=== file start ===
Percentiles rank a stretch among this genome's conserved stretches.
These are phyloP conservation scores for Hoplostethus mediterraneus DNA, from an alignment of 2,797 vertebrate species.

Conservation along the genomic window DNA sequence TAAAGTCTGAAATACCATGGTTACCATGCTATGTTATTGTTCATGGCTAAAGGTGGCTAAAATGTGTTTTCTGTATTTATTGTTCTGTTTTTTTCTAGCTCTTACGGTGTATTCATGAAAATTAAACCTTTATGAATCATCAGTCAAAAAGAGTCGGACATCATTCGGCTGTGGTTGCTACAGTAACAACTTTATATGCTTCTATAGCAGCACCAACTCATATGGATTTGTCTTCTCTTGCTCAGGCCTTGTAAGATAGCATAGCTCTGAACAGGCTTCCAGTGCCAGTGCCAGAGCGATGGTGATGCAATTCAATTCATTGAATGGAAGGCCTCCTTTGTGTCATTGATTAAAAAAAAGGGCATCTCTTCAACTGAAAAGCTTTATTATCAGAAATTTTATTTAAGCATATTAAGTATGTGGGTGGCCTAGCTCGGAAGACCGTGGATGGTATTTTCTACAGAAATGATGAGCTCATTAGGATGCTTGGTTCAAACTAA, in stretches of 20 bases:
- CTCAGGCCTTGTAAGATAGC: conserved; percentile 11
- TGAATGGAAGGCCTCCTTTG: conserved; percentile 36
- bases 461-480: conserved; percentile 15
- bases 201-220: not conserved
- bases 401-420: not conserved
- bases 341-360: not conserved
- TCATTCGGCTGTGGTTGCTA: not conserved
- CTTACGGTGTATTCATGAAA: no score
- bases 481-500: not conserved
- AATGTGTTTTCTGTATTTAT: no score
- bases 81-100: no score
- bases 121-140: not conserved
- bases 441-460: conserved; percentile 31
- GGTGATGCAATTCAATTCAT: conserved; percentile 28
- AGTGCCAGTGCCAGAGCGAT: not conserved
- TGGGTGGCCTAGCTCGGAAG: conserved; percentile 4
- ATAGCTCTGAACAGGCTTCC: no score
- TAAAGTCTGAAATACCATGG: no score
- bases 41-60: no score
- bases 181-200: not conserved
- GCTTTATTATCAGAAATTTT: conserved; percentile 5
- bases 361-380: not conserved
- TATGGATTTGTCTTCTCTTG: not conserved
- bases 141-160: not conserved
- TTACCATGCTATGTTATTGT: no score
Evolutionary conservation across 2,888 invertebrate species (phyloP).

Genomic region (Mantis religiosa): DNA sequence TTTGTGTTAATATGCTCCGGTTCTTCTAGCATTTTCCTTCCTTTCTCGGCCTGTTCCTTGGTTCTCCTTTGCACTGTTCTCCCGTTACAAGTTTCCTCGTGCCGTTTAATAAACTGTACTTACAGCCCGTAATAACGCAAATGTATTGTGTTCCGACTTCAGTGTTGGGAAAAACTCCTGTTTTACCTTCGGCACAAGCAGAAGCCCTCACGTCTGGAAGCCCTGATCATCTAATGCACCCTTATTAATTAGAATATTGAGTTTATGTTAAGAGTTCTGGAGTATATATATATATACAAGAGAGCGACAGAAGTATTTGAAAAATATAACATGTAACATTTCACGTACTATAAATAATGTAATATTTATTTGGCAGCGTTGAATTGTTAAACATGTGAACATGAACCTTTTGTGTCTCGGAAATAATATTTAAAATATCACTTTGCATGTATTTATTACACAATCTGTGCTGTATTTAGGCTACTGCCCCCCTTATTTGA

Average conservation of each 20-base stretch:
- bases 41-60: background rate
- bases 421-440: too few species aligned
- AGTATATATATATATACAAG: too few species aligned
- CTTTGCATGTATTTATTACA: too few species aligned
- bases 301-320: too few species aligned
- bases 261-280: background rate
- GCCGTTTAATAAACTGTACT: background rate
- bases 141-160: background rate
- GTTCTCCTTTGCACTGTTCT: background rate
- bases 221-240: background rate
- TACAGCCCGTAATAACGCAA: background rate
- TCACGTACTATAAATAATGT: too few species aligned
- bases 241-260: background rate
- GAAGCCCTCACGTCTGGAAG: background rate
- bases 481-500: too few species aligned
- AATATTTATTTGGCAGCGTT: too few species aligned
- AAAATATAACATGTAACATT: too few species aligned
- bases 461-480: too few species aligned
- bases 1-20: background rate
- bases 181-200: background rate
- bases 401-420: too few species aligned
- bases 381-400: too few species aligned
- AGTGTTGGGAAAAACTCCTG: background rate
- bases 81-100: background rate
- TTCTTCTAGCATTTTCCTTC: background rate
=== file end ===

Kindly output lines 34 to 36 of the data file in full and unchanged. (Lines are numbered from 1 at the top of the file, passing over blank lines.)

- AGTATATATATATATACAAG: too few species aligned
- CTTTGCATGTATTTATTACA: too few species aligned
- bases 301-320: too few species aligned